Fla. PSC votes to protect big power companies

Guest Blog | October 16, 2009 | Press Releases

Commission approves controversial pre-payment scheme for Progress and FPL to pay for new nuclear reactors in spite of new federal licensing agency concerns

October 16- In spite of serious new information announced yesterday by the U.S. Nuclear Regulatory Commission on major safety issues with the new reactor designs proposed to be built in Florida and numerous other states across the country, the Florida Public Service Commission voted 3-1 to put Florida families and businesses on the hook for hundreds of millions of dollars. Commissioner Nancy Argenziano was the lone dissenting vote. With this decision, the PSC Commissioners supported the recommendation from PSC staff last week allowing Progress to recover over $200 million from its customers for unlicensed new nuclear reactors, yet Progress projects investing only $87 million next year for energy efficiency – a resource that displaces the need for speculative reactors that won’t operate for nearly a decade, if ever, and helps customers reduce their bills and meet their family budgets today. FPL was granted nearly all the utility asked for, nearly $63 million. A final Commission Order will be issued October 26, 2009.

“We are very disappointed with the Florida PSC decision today. The utilities won and once more the people of Florida lost,” said Dr. Stephen Smith, executive director with Southern Alliance for Clean Energy. “The big power companies have placed all the risk of these new nuclear plants on the backs of the Florida consumers, and the PSC has become a rubber stamp. We feel strongly that Progress Energy and FPL did not meet the requirements necessary to charge their multi-million dollar expenses to Florida billpayers. This reinforces the fact that the FL PSC oversight process is broken and needs to be fixed. We commend Commissioner Argenziano for her vote to protect consumers.”

This decision was made in spite of new information just released by the U.S. Nuclear Regulatory Commission on Thursday, the federal agency in charge of licensing new reactors, that could further delay new reactors, including those proposed in Florida and by many utilities in the Southeast including Southern Company’s Plant Vogtle, TVA’s proposed Bellefonte site in Alabama, Duke’s pursuit of the Lee site in South Carolina, SCE&G’s V.C. Summer plant in South Carolina, and Progress’ proposal for Shearon Harris in North Carolina, among others across the country. The NRC informed Westinghouse on October 15 that their AP1000 design, which is proposed for all four reactors in Florida, failed to meet key safety issues that would protect the reactor’s containment during severe weather and other events. The NRC has not yet stated how this will affect the overall schedule.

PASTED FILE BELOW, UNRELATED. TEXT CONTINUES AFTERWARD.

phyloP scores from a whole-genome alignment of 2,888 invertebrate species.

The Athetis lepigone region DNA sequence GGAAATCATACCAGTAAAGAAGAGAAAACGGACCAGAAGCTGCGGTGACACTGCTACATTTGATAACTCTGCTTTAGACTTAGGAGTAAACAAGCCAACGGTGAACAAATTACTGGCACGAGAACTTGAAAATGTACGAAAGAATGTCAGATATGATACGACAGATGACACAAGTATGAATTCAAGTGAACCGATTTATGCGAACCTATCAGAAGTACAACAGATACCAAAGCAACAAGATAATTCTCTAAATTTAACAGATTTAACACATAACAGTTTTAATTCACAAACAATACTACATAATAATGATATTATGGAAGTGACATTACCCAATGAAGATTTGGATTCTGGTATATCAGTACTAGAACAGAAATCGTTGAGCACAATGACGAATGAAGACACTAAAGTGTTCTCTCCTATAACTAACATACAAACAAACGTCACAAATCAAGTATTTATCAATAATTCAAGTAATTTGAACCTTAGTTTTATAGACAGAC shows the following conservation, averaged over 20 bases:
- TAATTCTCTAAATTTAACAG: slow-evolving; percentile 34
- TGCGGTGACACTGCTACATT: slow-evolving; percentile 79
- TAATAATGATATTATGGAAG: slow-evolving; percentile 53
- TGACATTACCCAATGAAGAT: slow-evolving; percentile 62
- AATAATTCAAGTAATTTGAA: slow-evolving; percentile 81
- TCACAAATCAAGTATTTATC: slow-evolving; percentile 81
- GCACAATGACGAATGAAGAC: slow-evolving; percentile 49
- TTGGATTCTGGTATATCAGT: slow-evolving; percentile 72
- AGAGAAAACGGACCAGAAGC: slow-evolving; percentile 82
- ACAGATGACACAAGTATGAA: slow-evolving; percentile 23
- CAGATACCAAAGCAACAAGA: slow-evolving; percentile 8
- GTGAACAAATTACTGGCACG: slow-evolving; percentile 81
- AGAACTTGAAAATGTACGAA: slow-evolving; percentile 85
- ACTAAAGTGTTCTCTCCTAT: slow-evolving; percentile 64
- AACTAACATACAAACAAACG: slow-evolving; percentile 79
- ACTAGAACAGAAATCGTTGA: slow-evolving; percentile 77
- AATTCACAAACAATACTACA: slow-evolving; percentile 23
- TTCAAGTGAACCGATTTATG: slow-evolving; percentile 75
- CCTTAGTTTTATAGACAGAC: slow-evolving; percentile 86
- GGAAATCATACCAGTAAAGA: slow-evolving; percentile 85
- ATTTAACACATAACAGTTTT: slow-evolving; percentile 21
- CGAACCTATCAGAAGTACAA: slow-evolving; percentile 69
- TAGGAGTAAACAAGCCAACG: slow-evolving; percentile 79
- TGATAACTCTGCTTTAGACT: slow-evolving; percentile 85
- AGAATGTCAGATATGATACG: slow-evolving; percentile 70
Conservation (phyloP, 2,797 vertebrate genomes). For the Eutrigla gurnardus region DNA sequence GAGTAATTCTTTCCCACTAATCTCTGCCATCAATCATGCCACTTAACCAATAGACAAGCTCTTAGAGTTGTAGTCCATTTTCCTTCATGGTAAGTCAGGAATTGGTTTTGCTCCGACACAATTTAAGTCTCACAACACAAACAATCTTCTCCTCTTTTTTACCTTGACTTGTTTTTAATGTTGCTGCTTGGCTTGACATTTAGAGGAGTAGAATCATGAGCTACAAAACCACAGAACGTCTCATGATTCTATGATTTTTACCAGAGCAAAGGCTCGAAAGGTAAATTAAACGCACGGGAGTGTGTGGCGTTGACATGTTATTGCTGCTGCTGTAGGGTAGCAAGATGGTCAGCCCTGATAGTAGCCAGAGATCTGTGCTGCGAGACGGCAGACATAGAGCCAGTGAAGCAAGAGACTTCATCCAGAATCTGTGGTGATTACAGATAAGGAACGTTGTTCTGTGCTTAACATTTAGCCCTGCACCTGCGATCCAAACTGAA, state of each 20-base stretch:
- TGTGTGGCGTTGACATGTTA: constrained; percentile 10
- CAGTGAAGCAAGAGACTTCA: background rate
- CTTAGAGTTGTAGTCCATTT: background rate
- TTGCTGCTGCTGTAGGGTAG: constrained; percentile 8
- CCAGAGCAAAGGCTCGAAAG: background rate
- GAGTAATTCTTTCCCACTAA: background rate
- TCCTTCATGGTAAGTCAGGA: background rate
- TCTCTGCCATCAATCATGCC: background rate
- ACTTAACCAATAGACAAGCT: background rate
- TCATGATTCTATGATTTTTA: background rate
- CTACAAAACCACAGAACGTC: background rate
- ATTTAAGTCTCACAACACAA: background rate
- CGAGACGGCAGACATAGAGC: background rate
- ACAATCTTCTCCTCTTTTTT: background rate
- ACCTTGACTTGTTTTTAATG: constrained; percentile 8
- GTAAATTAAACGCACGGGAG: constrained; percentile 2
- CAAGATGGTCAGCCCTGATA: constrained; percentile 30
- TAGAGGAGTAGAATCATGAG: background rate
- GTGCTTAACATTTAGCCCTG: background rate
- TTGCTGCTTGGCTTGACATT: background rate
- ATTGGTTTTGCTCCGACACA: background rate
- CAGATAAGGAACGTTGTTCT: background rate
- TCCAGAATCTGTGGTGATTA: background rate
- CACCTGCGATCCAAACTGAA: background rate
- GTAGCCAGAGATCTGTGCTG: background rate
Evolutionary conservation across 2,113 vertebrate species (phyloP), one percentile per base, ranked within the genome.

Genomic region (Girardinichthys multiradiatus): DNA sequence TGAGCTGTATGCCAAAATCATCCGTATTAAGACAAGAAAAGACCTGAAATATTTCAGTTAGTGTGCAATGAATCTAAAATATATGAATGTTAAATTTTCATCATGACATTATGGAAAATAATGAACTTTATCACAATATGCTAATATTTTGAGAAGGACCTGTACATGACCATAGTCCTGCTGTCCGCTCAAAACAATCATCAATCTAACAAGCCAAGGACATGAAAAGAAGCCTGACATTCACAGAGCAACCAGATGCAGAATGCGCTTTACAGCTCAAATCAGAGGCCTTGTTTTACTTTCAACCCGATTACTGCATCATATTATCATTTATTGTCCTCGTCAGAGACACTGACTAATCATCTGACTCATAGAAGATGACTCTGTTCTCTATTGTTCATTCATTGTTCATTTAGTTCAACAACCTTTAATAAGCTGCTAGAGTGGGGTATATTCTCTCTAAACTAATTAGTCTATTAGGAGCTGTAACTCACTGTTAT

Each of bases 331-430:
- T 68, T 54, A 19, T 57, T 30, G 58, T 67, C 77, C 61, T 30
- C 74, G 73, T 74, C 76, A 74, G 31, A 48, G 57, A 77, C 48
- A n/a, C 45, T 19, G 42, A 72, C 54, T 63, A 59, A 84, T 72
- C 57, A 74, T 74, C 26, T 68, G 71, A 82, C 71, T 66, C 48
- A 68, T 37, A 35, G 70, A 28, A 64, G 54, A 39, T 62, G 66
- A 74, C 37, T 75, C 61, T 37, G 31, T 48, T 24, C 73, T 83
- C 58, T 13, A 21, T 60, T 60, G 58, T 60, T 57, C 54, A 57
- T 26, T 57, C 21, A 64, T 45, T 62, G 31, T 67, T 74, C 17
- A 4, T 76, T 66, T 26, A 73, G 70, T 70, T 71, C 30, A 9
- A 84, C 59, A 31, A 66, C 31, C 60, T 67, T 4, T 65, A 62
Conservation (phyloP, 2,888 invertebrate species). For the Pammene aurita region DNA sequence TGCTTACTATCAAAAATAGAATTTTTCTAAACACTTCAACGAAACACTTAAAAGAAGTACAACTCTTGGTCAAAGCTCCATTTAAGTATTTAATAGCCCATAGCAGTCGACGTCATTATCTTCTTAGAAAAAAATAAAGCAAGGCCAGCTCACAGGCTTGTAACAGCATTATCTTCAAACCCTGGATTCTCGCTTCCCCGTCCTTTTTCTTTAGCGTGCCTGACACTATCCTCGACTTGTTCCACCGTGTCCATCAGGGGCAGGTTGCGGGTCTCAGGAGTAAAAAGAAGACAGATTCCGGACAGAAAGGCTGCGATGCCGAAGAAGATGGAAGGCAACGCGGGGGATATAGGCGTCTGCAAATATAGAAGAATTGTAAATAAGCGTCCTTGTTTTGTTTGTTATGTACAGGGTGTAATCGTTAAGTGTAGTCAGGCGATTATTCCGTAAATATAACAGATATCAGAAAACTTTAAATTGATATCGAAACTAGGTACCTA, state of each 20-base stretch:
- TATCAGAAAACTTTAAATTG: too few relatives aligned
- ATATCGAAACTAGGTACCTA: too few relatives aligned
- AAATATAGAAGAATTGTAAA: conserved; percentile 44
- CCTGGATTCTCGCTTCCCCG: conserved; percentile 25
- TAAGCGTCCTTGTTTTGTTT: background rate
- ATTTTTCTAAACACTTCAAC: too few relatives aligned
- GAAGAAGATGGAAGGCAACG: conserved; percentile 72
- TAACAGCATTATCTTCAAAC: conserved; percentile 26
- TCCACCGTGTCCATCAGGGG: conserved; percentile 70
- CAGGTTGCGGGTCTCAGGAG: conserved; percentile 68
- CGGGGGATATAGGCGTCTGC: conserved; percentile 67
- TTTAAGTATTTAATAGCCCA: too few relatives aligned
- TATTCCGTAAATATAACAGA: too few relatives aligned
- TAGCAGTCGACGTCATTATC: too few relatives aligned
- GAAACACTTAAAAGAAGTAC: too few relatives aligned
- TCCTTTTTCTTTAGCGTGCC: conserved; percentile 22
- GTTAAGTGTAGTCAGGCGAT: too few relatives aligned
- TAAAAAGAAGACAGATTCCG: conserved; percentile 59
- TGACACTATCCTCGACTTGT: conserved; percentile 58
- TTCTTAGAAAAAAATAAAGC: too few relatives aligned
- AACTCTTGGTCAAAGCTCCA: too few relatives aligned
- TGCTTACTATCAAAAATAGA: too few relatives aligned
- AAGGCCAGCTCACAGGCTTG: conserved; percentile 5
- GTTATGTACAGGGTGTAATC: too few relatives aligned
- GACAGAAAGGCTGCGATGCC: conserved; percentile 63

SACE experts, among others, testified to these delay concerns during testimony in this docket before the FL PSC. Mr. Arnold Gundersen, a nuclear safety engineer and energy advisor with 38 years of nuclear experience, testified for the organization that the proposed projects will experience construction delays and cost overruns in the future that will negatively impact Floridians, if these reactors are ever built. He also argued that these delays were not properly accounted for by either utility.

“That there would be licensing delays was obvious to me months ago, and I told the Florida PSC to expect more delays. This new issue from the NRC proves my analysis to be correct. FPL and Progress are pushing too hard, too fast. I believe this particular structural problem will be worse in Florida because of geologic problems at the Levy Co. site and possibly Turkey Point,” said Mr. Arnold Gundersen. “A construction slow down is now inevitable, which will add to the high costs that Floridians will be facing if these reactors move forward. Rushing to build a plant with known design problems in a unique geological area is a waste of Floridians’ hard earned dollars.”

“Our other expert in the case, Mark Cooper, clearly stated in his testimony that there is no need to rush to build four new nuclear reactors in Florida,” continued Smith. “Given all the information put forward during this case and now with this new information from the NRC it is time to re-think whether these four new nuclear reactors are needed at all as it’s very possible they never may be built.”

View the U.S. NRC press release on safety concerns with new reactor design at http://www.nrc.gov/reading-rm/doc-collections/news/2009/09-173.html.

View all information related to this FL PSC docket at http://www.psc.state.fl.us/dockets/cms/docketdetails.aspx?docket=090009.

For additional information from SACE their challenge of new nuclear reactors in Florida, visit http://www.cleanenergy.org/index.php?/Take-Action.html?form_id=51&item_id=49. # # # Southern Alliance for Clean Energy is a nonprofit organization that promotes responsible energy choices that create global warming solutions and ensure clean, safe, and healthy communities throughout the Southeast.

For more information, go to: www.cleanenergy.org